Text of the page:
Hard hats in a row


As much as a team needs to drive the culture they want to create, and the safety culture they want to promote, as a leader you need to be proactive with some essential leadership practices to help solidify the team’s culture.


Consistency & Predictability

One of the highlights for me to getting home after a trip away is knowing that the minute I walk in the door, I’m going to be knocked over by an over-excited Labradoodle and be smothered with licks.

As leaders, if you want to trigger a similar (but perhaps more muted!) reaction to coming to work, you need to be as consistent and predictable as a Labradoodle. Your team needs to know exactly what behaviour to expect from you to create the safety and security of a team that operates with no hidden or unconscious barriers.

A high performing safety culture needs to know what to expect from everyone who is part of it.


Walking the Talk

Richie McCaw talked about the concept of ‘bone-deep, not skin deep commitment’ in his autobiography.  As leaders, it’s all very well having expectations from our team, but if we’re not modelling the behaviour we want from them, it won’t happen as a collective unit. We want our teams to bring their best selves to work, to give their best efforts and energy and to hit the targets that the company has in terms of productivity and performance.

It’s very easy however to hide away in an office and not be visibly demonstrating what that best version of self may be.

One of the sites I work with use Gemba walks as a leadership practice. The Gemba walk is part of the Lean management philosophy and its initial purpose is to allow leaders to observe the actual work process, engage with employees, gain knowledge about the work process and explore opportunities for continuous improvement. By doing this, the leaders are far more present, available and aware of what is going on on the floor. It’s also a sign of respect to those on the floor and gives the leader the opportunity to be promoting the desired culture they want to see.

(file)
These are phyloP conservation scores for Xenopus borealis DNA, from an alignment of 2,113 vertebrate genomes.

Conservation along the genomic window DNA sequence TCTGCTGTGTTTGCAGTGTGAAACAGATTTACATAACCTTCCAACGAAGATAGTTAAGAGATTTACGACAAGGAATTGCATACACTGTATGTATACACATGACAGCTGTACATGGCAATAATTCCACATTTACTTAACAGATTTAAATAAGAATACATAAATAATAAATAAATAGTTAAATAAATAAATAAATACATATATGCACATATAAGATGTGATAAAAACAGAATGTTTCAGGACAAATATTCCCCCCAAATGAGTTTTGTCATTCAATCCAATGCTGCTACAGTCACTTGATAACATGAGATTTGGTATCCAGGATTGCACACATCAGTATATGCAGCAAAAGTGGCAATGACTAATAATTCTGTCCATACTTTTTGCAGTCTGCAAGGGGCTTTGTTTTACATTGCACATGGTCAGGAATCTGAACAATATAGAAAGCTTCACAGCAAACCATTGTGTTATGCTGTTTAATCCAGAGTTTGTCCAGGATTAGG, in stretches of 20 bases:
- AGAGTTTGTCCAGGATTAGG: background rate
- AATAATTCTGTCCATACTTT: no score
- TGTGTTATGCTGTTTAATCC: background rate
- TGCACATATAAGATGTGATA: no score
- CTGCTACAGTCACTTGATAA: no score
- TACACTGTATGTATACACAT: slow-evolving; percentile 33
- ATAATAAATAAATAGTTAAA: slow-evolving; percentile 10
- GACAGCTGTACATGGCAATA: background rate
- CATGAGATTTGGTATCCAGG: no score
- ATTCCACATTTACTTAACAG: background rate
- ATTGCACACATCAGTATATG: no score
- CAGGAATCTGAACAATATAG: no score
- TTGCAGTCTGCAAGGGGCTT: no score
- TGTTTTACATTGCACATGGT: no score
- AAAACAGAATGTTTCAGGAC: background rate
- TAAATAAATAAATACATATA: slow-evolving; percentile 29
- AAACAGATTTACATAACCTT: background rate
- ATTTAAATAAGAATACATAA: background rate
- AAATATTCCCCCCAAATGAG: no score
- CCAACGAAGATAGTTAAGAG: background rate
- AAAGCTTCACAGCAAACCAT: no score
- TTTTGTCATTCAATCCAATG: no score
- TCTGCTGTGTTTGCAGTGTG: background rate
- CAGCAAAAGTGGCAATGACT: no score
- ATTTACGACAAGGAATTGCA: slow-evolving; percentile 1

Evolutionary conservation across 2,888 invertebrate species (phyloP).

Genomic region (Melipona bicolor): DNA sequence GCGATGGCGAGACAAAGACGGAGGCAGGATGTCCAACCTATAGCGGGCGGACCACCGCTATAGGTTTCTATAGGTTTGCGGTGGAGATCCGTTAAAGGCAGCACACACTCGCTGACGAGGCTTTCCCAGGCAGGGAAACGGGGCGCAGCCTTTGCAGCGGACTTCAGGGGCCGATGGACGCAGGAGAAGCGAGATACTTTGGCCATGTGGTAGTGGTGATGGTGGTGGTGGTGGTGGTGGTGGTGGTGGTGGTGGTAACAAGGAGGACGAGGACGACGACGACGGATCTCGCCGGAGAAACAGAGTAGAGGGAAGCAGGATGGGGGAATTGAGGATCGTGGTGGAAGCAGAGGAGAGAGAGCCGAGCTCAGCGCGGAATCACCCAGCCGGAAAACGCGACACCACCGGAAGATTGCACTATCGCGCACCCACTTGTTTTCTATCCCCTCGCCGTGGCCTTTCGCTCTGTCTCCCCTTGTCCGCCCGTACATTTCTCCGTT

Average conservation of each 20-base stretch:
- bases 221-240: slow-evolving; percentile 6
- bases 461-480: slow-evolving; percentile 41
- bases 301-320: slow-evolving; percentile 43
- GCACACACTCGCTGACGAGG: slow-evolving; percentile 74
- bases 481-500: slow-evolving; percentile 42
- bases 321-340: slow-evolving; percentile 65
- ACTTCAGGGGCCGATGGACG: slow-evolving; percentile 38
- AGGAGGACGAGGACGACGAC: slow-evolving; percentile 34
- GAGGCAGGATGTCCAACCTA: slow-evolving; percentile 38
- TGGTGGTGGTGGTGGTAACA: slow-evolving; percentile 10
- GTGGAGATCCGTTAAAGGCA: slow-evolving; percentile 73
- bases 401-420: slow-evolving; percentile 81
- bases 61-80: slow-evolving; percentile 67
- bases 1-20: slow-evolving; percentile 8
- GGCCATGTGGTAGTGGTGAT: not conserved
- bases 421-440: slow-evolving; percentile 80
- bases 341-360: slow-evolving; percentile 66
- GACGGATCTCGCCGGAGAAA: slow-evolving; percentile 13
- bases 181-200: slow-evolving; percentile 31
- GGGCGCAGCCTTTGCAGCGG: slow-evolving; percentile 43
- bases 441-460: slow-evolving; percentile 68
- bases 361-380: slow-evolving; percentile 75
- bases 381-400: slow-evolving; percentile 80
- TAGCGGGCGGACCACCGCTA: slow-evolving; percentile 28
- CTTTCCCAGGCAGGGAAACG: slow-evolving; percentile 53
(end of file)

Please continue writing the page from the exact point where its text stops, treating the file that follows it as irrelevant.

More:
A high performing safety culture needs visibility and exposure to everyone involved in it.


Give a Platform

The concept of choice is an empowering one. Once people know they have far more choice in how they choose to think, feel and show up, they gain power.

When people are given both a say and a choice, they light up. During swim squads, I could see my sons and the other young swimmers suddenly switch on and engage when the instructor announced time for ‘your choice laps.’ They got to choose what stroke they would use for the next 4 laps. Those laps were always the most energetic from every one of them.

The specialists in your business are the ones that do the work ground up. Yet they’re often the ones who are just told what is going to happen, and not consulted. You have nothing to lose to hold a forum where you get the input of key employees on a decision or project. As long as you set it up as a debate, there won’t be disappointment if you don’t go ahead with their preferred action, but what you will get in return for allowing them to give their expertise is buy in to whatever decision you end up taking. Give your experts the platform to suggest the stroke they would choose. The additional benefit is that you will no doubt learn something new from them too.

A high performing safety culture needs to have a voice.